(d) Result of Presenting Matters Outside the Pleadings. If, on a motion under Rule 12(b)(6) or 12(c), matters outside the pleadings are presented to and not excluded by the court, the motion must be treated as one for summary judgment under Rule 56. All parties must be given a reasonable opportunity to present all the material that is pertinent to the motion.

In Tellabs, Inc. v. Makor Issues & Rights, Ltd., 551 U.S. 308 (2007), the Supreme Court cited with approval 5B Wright & Miller, Federal Practice and Procedure § 1357, as setting forth types of such materials which can be considered when ruling on a motion to dismiss. Id. at 322. That section of the treatise provides, in pertinent part:

In determining whether to grant a Federal Rule 12(b)(6) motion, district courts primarily consider the allegations in the complaint. The court is not limited to the four corners of the complaint, however. Numerous cases, as the note below reflects, have allowed consideration of matters incorporated by reference or integral to the claim, items subject to judicial notice, matters of public record, orders, items appearing in the record of the case, and exhibits attached to the complaint whose authenticity is unquestioned; these items may be considered by the district judge without converting the motion into one for summary judgment.

5B Wright & Miller, Federal Practice and Procedure § 1357 at 375-76 (footnote omitted). The Sixth Circuit has approved of the use of each of those types of materials, when ruling on a motion to dismiss, without converting same to a motion for summary judgment. See e.g., Jackson v. City of Columbus, 194 F.3d 737, 745 (6th Cir. 1999) (District Court may consider documents referred to in plaintiff’s complaint and central to his claim, public records, matters of which a court may take judicial notice and decisions of governmental agencies). See also Wyser-Pratte Management Corp. Inc. v. Telxon Corp., 413 F.3d 553, 560 (6th Cir. 2005); Nieman v. NLO, Inc., 108 F.3d 1546, 1554 (6th Cir. 1997) (quoting Wright & Miller, supra, with approval). Of course, where the submitted materials “capture[] only part of the incident and would provide a distorted view of the events at issue, . . . we do not require a court to consider that evidence on a 12(b)(6) motion.” Jones v. City of Cincinnati, 521 F.3d 555, 562 (6th Cir. 2008) (internal quotation marks omitted).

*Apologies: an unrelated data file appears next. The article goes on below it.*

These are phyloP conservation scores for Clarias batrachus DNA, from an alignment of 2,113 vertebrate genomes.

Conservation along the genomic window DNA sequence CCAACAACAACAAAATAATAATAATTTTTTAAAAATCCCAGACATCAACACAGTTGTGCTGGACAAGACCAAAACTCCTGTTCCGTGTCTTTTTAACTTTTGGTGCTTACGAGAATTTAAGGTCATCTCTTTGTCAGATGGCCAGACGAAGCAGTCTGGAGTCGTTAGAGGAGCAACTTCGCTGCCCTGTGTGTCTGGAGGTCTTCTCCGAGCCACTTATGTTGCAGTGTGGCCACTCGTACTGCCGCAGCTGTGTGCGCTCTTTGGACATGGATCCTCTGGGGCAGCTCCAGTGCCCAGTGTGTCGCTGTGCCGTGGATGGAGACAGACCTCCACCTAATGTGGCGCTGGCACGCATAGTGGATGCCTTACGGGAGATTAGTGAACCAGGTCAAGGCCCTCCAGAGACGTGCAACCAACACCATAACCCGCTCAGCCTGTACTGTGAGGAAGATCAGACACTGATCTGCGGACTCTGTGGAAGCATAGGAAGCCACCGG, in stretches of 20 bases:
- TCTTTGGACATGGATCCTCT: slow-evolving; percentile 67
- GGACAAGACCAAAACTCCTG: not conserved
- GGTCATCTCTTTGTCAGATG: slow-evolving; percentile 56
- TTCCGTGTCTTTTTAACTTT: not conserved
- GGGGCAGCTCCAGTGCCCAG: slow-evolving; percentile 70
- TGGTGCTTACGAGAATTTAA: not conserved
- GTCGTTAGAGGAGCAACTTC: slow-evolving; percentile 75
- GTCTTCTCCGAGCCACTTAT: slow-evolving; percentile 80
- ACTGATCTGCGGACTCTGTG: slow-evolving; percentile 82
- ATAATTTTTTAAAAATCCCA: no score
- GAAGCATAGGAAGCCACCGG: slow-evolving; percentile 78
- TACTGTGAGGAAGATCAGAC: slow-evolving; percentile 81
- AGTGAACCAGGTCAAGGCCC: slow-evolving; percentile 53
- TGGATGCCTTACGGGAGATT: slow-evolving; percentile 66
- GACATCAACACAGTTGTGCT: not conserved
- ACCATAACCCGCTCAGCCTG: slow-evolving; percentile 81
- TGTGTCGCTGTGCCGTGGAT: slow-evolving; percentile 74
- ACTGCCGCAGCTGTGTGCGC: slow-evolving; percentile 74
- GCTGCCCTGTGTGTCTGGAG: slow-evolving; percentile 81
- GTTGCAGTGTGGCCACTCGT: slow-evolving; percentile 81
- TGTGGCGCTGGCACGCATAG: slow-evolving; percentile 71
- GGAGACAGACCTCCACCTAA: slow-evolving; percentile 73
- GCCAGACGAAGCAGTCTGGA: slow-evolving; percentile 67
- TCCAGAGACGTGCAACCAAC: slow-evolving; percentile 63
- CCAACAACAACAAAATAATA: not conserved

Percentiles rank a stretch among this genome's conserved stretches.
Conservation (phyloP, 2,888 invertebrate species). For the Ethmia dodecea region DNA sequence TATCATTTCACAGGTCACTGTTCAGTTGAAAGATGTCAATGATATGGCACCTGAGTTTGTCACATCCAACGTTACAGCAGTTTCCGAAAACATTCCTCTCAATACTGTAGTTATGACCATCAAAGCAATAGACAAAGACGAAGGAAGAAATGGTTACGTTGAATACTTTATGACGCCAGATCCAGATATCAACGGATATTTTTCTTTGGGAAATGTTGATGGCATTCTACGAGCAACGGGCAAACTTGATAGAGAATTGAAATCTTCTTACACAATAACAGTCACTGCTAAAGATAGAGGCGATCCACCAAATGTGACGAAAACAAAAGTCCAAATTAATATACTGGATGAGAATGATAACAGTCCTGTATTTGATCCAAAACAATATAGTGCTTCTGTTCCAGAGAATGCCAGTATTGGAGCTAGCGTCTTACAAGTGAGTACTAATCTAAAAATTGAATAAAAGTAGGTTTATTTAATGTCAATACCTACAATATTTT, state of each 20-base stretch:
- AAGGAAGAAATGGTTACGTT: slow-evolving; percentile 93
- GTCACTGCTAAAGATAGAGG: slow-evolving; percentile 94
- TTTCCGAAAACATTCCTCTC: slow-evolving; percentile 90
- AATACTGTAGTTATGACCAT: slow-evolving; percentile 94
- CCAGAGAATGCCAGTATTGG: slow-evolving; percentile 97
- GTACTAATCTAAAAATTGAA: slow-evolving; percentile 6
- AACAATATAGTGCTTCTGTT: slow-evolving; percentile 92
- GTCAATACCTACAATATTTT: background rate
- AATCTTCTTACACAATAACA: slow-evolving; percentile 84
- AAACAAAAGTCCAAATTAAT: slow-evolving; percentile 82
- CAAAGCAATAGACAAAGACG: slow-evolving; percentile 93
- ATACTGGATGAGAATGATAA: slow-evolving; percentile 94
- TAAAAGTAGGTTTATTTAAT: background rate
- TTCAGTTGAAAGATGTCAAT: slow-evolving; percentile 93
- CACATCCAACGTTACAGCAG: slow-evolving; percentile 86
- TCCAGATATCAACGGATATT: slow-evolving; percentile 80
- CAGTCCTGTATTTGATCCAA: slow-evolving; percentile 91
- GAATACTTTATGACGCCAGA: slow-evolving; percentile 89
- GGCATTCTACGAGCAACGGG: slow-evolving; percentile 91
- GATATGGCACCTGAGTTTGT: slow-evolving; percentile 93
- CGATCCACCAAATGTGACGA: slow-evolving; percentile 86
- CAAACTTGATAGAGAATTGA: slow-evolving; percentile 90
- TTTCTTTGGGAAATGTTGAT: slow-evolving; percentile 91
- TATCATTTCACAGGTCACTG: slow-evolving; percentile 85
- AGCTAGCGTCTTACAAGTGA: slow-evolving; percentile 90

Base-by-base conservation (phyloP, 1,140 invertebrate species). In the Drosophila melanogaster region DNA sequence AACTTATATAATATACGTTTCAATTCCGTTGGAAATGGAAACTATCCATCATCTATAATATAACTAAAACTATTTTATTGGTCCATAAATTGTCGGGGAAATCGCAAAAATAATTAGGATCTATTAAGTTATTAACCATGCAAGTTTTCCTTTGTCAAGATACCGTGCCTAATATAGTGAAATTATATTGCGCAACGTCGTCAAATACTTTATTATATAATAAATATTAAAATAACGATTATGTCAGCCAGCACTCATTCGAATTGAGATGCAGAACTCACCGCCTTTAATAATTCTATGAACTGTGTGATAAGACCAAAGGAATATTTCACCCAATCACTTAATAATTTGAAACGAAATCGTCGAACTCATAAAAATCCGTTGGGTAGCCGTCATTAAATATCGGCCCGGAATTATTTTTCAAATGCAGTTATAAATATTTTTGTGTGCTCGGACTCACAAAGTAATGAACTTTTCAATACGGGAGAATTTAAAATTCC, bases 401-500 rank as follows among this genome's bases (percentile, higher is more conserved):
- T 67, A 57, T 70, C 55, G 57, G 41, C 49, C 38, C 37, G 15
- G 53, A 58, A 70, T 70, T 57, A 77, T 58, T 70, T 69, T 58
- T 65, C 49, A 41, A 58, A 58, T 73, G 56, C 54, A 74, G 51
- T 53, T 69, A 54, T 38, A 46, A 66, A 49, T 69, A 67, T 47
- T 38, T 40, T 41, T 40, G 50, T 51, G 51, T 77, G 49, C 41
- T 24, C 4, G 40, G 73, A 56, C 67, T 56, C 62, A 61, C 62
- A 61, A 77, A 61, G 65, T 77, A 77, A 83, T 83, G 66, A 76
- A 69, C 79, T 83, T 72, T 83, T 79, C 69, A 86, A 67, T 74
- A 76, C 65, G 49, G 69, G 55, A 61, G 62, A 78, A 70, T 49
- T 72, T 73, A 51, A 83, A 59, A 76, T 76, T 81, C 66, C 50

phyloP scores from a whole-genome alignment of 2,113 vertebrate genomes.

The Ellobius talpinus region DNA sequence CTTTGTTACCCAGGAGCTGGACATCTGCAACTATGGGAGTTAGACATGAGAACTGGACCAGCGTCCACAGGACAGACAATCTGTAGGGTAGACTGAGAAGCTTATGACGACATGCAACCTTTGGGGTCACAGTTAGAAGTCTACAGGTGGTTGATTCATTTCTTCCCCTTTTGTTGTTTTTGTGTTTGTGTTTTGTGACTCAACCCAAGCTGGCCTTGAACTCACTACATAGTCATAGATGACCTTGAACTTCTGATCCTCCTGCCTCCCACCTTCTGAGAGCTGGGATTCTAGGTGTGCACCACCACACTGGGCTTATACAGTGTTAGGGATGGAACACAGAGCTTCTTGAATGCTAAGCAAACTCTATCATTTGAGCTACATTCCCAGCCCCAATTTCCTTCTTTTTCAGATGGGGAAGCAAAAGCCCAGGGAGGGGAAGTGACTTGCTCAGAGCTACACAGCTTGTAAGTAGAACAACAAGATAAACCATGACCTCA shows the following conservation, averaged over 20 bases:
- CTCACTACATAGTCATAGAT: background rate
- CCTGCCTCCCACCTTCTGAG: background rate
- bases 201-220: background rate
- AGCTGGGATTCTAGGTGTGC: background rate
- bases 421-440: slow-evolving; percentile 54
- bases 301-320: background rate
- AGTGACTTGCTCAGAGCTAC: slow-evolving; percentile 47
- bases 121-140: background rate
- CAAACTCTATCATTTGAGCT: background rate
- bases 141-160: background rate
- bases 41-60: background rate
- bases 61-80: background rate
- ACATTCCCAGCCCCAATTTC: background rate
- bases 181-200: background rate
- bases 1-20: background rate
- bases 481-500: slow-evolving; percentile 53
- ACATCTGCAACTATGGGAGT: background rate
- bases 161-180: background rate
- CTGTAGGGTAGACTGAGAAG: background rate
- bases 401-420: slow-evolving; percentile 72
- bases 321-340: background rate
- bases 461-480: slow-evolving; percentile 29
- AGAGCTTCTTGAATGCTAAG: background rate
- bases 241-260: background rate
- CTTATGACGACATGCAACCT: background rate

Herein, Kline, Hughes and the Rosses have referred in their Complaint to the mortgages and the proofs of claim supplied by MERS, documents central to their claims against it. As to Judge Rose’s decision, as well as the proofs of claim, courts are authorized to take judicial notice of other court proceedings, without converting a motion under rule 12(b)(6) into one for summary judgment. Buck v. Thomas Cooley Law School, ___ F.3d ___, 2010 WL 935364 (6th Cir. 2010) at *3 (noting that, “[a]lthough typically courts are limited to the pleadings when faced with a motion under Rule 12(b)(6), a court may take judicial notice of other court proceedings without converting the motion into one for summary judgment” and citing Winget v. JP Morgan Chase Bank, N.A., 537 F.3d 565, 576 (6th Cir. 2008)). Accordingly, the Court overrules the Plaintiffs’ Objections (Doc. #143), as they relate to the question of whether the Magistrate Judge erred by failing to exclude the documents MERS attached to its memorandum.

Hughes and the Rosses argue that Judge Ovington erred in recommending that this Court decline to continue to exercise supplemental jurisdiction, because not all claims over which this Court can exercise original jurisdiction have been dismissed. The supplemental jurisdiction statute provides, in relevant part:

(a) Except as provided in subsections (b) and (c) or as expressly provided otherwise by Federal statute, in any civil action of which the district courts have original jurisdiction, the district courts shall have supplemental jurisdiction over all other claims that are so related to claims in the action within such original jurisdiction that they form part of the same case or controversy under Article III of the United States Constitution. Such supplemental jurisdiction shall include claims that involve the joinder or intervention of additional parties.

* * * (c) The district courts may decline to exercise supplemental jurisdiction over a claim under subsection (a) if—* * *

(3) the district court has dismissed all claims over which it has original jurisdiction . . . .

28 U.S.C. § 1367. Whether a court may exercise supplemental jurisdiction over a state law claim, in accordance with § 1367(a), is to be determined under the standards established by the Supreme Court in United Mine Workers of Am. v. Gibbs, 383 U.S. 715 (1966), wherein the Court wrote that to exercise pendent (nka supplemental) jurisdiction, “[t]he state and federal claims must derive from a common nucleus of operative fact.” Id. at 725.[1] When a court dismisses a plaintiff’s only claim over which it has original jurisdiction (i.e., a federal claim), for failure to state a claim upon which relief can be granted, it should decline to continue to exercise supplemental jurisdiction over the plaintiff’s state law claims. See e.g., Musson Theatrical, Inc. v. Federal Express Corp., 89 F.3d 1244, 1255-56 (6th Cir. 1996) (noting that there is a strong presumption that District Court declines to continue to exercise supplemental jurisdiction over state law claims after it has dismissed federal claims pursuant to a 12(b)(6) motion).